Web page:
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His plays really do have something for everyone. They appeal to everyone because they have a little drama, romance, comedy and action all in one play. There are also a lot of different kinds of plays, so different people can choose their favorite.
I think this idea is oversimplified. Shakespeare's audience was quite middlebrow--no lower classes, but also not upper classes (except, perhaps, Midsummer Night's Dream, Twelfth Knight, etc. which seem to be written to be presented for wealthy families in their homes. There were plenty of opportunities for entertainment for the people you descrcribe--bear-baiting, for examplem not to mention the boy's companies which are excoriatedin the Folio edition of Hamlet (the "little eyeasses" in II.ii).
Don't believe everything you hear.
Shakespeare did not write plays that could necessarily be easily categorized in one particular genre. For example, Romeo and Juliet is not just a tragedy or a romance; it also contains elements of action, comedy, suspense, and even horror (the crypt scene). Shakespeare was incredibly talented at creating characters and situations that appealed to a broad range of people. If an audience member did not care for the idea of a love story, then perhaps the fighting and murders would intrigue him.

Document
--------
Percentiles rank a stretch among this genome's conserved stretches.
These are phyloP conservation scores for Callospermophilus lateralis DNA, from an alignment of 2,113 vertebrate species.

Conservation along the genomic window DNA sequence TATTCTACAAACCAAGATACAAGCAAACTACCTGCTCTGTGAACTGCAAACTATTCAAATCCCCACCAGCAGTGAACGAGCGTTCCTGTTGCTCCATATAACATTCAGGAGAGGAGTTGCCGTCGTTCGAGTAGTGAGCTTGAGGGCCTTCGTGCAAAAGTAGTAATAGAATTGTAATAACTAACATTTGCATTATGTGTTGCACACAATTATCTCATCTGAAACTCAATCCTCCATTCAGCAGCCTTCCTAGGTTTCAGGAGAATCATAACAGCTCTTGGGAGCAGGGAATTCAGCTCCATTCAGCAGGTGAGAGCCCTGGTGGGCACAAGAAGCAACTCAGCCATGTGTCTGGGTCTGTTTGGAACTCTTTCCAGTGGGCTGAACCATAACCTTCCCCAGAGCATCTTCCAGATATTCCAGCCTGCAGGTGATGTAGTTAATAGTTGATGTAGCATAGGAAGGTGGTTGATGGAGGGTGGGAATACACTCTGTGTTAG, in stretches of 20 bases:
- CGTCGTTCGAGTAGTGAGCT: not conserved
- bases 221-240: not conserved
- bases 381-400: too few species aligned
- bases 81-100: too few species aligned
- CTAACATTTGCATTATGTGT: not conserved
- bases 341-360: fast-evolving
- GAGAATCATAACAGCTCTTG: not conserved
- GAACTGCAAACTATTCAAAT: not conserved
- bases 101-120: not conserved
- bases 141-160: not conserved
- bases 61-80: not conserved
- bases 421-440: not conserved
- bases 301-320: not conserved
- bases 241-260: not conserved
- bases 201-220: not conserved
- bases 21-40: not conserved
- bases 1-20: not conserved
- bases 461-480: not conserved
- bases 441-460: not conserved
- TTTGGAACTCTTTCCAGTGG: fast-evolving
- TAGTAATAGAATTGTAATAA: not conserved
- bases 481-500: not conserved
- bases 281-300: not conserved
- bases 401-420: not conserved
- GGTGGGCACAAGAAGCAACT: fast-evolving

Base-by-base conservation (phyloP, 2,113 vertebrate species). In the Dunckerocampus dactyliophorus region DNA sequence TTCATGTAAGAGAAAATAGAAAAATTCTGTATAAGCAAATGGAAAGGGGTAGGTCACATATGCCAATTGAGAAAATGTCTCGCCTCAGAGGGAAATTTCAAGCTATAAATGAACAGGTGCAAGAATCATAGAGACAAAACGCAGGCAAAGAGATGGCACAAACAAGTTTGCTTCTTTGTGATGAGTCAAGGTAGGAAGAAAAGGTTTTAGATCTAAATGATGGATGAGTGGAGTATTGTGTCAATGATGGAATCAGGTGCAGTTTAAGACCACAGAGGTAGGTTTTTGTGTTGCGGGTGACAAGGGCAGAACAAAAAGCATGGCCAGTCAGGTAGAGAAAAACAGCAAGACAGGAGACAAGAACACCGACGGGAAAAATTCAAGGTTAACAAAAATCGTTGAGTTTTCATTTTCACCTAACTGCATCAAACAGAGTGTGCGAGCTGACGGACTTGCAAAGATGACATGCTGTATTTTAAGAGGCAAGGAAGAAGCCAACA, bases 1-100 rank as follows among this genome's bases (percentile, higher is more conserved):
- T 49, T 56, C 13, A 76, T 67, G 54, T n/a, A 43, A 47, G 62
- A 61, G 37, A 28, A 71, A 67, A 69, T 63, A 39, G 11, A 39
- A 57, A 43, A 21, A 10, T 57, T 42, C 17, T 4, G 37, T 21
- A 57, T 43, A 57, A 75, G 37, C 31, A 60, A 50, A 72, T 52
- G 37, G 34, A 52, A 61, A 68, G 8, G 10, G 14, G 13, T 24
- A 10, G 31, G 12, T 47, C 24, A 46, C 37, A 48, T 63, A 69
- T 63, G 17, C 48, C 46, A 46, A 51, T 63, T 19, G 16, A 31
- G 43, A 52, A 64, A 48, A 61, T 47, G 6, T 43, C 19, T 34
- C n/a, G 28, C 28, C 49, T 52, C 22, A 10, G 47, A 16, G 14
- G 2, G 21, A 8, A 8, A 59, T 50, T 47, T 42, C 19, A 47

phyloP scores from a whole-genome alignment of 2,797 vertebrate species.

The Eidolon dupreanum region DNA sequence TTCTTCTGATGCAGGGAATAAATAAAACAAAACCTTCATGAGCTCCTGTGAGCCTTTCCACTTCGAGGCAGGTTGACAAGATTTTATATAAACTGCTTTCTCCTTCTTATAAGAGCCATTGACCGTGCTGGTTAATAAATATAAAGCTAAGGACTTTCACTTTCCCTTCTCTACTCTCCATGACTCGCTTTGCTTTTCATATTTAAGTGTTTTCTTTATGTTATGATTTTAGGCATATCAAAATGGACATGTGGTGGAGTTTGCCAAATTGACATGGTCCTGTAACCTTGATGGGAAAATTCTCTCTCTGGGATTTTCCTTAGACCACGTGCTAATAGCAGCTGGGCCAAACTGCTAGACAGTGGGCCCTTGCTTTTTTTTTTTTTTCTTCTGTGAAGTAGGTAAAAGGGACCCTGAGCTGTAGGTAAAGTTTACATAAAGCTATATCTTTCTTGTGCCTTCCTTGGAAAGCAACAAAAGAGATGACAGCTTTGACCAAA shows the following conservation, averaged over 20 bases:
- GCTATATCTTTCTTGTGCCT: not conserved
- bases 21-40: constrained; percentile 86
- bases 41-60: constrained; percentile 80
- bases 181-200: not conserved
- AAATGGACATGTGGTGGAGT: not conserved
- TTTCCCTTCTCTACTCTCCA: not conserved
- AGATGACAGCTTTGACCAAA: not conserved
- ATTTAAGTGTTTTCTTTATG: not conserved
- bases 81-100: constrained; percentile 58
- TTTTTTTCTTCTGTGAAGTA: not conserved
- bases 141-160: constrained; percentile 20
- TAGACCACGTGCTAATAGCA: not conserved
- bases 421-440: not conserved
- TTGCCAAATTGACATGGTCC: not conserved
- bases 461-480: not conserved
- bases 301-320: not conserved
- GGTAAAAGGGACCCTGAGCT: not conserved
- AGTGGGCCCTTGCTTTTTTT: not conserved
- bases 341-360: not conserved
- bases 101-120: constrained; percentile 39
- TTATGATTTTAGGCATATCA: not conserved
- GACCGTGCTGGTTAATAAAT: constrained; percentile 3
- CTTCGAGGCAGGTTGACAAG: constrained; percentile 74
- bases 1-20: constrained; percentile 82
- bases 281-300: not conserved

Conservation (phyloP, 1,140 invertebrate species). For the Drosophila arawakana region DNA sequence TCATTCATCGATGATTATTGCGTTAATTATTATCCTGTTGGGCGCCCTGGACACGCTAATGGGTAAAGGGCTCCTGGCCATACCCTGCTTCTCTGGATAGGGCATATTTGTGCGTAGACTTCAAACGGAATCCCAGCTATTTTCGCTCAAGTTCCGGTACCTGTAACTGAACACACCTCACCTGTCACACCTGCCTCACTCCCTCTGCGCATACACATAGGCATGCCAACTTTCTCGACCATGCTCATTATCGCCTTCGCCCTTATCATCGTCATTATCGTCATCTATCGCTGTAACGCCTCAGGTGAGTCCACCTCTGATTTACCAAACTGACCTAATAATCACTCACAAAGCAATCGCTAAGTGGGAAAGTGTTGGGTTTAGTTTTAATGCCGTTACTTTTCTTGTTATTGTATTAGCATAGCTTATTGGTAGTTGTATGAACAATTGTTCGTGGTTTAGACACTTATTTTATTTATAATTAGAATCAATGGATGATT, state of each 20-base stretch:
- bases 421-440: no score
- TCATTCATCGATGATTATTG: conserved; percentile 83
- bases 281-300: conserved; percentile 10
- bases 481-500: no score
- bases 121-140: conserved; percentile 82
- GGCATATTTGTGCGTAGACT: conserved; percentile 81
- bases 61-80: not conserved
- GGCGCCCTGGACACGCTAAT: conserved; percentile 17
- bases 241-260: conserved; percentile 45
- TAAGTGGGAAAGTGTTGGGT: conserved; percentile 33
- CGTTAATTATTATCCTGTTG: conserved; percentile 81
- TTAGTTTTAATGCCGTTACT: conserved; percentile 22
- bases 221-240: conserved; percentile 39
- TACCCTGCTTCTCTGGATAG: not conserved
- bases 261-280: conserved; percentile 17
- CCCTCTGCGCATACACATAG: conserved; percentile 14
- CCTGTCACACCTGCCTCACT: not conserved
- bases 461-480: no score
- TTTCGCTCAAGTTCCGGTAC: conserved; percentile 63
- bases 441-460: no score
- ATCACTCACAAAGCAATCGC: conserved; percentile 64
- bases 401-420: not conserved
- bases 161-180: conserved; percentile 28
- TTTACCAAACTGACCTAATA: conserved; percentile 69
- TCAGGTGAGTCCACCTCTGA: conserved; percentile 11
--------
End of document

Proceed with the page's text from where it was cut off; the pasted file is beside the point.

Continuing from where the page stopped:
It is also important to note the Shakespeare did not maintain the same mood all the way through a play. He was sure to include humor frequently in his writing; sometimes, the humor is understated, sometimes it is outright.
Shakespeare, like all great authors, knew his audience. At this time in history, men were largely barbaric, violence-and-sex seeking theater-goers. In some ways, it wasn't all that different from today.
To satisfy the men in the audience, Shakespeare always included conflicts that went beyond emotional and mental realms and into the physical. So, those seeking "action movie" type culture were kept content.
For his female patrons and those who were more sensitive, Shakespeare mastered romance in all its intricacies. Whether it was the flames of passion between Romeo and Juliet, or the twisted and complex family lives of his other characters, William Shakespeare knew how to intrigue his diverse audience.
I think that shakespeare entertains his audiance really well. he puts in lots of violence like at the start of romeo and jeliet both families are fighting and theat gets the audiance going because the groundling who wantch the plays have a lot of violence in there life's.
That is why his plays work on so many different levels. Even if you couldn't read or write, you saw a lot of violence and death and that would be considered exciting. To the other end of the spectrum for people what were well privilegedand understood nuances of language, you could find that in his plays also. It seems that there was something for everyone in his plays so that no matter what station in life you were, you would find something worthwhile. And who doesn't love a good ghost story now and then.
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